In essence, psychiatrists are medical specialists who prevent, diagnose and treat mental disorders. They focus on the “science” behind mental illness, and are licensed to prescribe medications for treating anxiety, depression and other mental conditions.
In contrast, counsellors are not medical doctors and don’t prescribe medications. They mainly focus on helping individuals comprehend feelings and thoughts, develop better self-awareness and acquire skills to make changes and improvements.
Counsellors and psychiatrists may work hand-in-hand to support a patient as well. For example, your psychiatrist may refer you to a counsellor for continued emotional support.
What happens during counselling
Counselling takes different forms, depending on your needs and the kind of therapy required.
Counsellors may conduct sessions for individuals, couples, families or groups dealing with similar issues. You may choose to meet your counsellor in-person at their office or another location. Sessions may also be conducted over the phone or via video-conferencing platforms.
Sessions are usually regular and scheduled in advance, typically taking around 50 to 60 minutes. How often you meet your counsellor and how many sessions you have in a week/month will be agreed upon during the course of therapy.
In a typical session, your counsellor will listen to you without judgment. The process may also involve challenging your thoughts or exploring feelings in greater depth. They may utilise various exercises to help you recognise and overcome problems, or conduct more general discussions about how you are feeling.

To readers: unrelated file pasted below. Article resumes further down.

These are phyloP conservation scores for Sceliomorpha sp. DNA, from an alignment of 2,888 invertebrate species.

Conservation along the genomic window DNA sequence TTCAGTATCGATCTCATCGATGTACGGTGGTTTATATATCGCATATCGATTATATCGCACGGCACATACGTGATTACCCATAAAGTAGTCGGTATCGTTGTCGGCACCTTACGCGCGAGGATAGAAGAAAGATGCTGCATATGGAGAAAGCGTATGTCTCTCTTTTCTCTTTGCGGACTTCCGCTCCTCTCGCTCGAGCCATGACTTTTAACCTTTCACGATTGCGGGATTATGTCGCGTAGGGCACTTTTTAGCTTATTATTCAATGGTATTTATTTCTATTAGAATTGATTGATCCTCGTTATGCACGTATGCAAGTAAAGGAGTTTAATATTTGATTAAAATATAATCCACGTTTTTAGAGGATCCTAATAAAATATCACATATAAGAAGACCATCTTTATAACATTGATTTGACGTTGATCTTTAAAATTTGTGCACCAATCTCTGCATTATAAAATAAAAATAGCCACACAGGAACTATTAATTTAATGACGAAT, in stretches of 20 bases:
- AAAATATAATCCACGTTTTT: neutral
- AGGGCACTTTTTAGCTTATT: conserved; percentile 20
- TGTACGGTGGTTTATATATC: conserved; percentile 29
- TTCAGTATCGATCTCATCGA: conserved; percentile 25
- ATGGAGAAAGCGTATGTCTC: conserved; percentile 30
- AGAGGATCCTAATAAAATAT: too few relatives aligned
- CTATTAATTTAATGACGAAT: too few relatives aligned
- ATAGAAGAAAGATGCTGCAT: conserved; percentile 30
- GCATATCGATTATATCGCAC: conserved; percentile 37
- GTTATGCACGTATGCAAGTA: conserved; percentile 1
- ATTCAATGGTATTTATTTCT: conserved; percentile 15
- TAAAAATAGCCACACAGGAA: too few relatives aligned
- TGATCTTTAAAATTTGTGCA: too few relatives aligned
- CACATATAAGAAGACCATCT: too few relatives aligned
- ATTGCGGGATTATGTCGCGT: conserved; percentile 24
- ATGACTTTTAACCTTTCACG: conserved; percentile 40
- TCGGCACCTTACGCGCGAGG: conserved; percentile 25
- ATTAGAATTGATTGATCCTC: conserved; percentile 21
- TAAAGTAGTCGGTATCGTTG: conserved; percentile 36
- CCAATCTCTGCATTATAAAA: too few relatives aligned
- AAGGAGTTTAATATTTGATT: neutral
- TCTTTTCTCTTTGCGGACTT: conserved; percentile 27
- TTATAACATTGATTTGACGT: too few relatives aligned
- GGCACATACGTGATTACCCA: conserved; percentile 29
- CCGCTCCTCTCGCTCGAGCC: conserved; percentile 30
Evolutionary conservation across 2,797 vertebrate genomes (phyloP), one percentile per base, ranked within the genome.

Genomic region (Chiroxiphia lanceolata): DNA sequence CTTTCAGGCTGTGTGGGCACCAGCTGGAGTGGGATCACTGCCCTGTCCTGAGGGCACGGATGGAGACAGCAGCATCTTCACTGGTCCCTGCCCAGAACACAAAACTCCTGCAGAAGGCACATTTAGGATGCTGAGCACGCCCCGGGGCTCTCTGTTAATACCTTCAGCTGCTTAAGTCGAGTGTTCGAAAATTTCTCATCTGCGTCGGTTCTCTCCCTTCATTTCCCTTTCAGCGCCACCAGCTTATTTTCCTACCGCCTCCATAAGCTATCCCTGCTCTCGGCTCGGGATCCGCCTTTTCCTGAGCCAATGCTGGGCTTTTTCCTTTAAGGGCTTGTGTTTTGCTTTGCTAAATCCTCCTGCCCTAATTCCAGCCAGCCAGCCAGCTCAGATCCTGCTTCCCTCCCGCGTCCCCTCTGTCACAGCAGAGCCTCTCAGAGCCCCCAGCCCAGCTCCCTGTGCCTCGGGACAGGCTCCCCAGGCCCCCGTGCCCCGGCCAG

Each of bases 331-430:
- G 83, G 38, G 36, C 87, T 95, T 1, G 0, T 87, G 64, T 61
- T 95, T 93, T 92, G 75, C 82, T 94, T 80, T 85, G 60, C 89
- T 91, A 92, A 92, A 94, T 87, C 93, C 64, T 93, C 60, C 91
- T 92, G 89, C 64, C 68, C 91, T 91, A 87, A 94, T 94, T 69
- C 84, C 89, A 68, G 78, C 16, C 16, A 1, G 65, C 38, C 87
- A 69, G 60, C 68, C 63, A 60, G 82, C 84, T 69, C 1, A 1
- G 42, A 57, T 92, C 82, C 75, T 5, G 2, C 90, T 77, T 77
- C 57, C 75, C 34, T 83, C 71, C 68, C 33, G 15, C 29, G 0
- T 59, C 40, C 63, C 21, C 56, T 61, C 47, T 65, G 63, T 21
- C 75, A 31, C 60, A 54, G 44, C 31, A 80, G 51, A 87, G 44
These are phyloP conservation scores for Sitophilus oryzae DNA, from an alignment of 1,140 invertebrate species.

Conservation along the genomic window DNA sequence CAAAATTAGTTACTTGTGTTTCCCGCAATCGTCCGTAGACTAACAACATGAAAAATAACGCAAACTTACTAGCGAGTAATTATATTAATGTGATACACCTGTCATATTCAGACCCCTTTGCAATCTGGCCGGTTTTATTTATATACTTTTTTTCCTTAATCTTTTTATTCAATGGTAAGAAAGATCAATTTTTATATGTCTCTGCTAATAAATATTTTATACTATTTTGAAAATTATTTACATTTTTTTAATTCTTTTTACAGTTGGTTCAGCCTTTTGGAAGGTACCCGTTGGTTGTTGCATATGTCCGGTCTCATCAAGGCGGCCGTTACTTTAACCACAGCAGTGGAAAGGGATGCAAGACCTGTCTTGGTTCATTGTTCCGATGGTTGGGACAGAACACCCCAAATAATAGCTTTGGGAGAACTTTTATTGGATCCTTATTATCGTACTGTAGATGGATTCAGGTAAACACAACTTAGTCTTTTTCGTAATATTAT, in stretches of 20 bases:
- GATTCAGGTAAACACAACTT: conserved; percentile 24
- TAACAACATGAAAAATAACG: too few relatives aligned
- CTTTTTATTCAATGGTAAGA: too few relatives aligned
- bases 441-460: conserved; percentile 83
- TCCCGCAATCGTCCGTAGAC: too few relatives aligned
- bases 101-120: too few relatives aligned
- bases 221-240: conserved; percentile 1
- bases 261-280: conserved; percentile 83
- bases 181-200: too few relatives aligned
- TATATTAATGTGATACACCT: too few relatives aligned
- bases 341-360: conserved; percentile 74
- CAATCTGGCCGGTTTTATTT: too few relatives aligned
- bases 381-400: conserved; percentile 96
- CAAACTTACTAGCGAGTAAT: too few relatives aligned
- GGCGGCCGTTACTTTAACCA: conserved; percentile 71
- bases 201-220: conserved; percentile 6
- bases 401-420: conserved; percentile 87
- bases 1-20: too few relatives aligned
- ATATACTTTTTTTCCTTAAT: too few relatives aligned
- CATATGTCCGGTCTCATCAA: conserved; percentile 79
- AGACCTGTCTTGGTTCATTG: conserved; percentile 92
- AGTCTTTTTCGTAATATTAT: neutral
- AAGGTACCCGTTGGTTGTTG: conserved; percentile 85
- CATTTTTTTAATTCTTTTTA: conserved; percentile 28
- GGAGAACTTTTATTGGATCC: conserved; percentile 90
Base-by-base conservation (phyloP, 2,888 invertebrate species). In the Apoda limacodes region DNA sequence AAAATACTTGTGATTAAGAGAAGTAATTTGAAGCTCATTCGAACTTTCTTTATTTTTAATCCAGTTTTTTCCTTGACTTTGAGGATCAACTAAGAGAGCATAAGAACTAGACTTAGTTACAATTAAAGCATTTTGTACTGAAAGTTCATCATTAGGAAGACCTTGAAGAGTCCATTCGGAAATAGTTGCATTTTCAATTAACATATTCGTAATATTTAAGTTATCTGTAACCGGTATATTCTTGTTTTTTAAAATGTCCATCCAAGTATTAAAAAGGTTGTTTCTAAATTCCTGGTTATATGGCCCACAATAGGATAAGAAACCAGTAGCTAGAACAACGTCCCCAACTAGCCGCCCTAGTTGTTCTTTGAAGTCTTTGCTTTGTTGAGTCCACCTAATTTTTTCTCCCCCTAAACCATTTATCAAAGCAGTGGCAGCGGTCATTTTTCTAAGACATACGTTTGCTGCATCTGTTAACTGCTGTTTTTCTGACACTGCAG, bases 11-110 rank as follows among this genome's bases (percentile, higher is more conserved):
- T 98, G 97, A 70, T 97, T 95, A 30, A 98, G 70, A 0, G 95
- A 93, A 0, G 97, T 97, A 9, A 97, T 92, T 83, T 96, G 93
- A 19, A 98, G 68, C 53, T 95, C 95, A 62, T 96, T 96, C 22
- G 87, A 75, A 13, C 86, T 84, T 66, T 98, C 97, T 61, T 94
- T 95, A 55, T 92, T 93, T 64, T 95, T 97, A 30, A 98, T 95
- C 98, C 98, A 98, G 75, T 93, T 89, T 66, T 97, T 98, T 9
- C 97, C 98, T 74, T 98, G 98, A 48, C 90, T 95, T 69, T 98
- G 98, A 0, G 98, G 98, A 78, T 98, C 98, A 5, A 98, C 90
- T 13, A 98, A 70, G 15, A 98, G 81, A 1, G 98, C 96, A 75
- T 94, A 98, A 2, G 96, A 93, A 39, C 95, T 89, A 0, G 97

Counsellors may offer their insight as well. However, they will not dictate what you should feel or do. As counselling is a process rather than a product, instant results are not to be expected. Your emotional state is a result of months and even years of work.
A counsellor’s approach is specifically tailored to your needs and therapy goals. Topics discussed may include:
- Your background and childhood
- Relationships with others
- Your behaviour, emotions and thought patterns
- Situations or issues troubling you
- Past and present life events
What to expect in your first counselling session
In your first session, your counsellor should introduce themselves and explain the way they work. They should also make you feel comfortable in the environment you’re in. Feel free to ask them about their past experience and qualifications, or what to expect from future sessions.
Your counsellor should discuss the terms and conditions of their service. This may either be a printed or verbal agreement that both parties can sign. A typical contract would include clauses such as confidentiality and termination of services if you don’t feel comfortable or can’t relate to your therapist.
An assessment will be conducted as well. This takes different forms depending on your counsellor’s approach. For example, your counsellor may ask you to complete a few forms or run through your background or referral info. You may also be asked to give a history of the issues you are facing, or tell your story in a more informal manner.
How to get the most out of therapy
Most individuals attend counselling because they want to improve their quality of life or work towards specific emotional goals. For the best results, you should:
- Be open with your counsellor. This includes giving them honest feedback on whether therapy is working and asking if anything is unclear.
- Be honest about your emotions and willing to disclose personal issues, without fear of judgement.
- Schedule sessions at a good time where you can give your undivided attention.
- Set markers or goals with your therapist for positive change, so you can track your process.
- Be willing to work towards change. This may mean homework exercises such as journaling, preparing for upcoming sessions or paying close attention to thoughts and feelings throughout the week.
Be selective of who you talk to about your therapy sessions, to avoid unhelpful and confusing advice.
Do reach out for a complimentary 10mins consultation.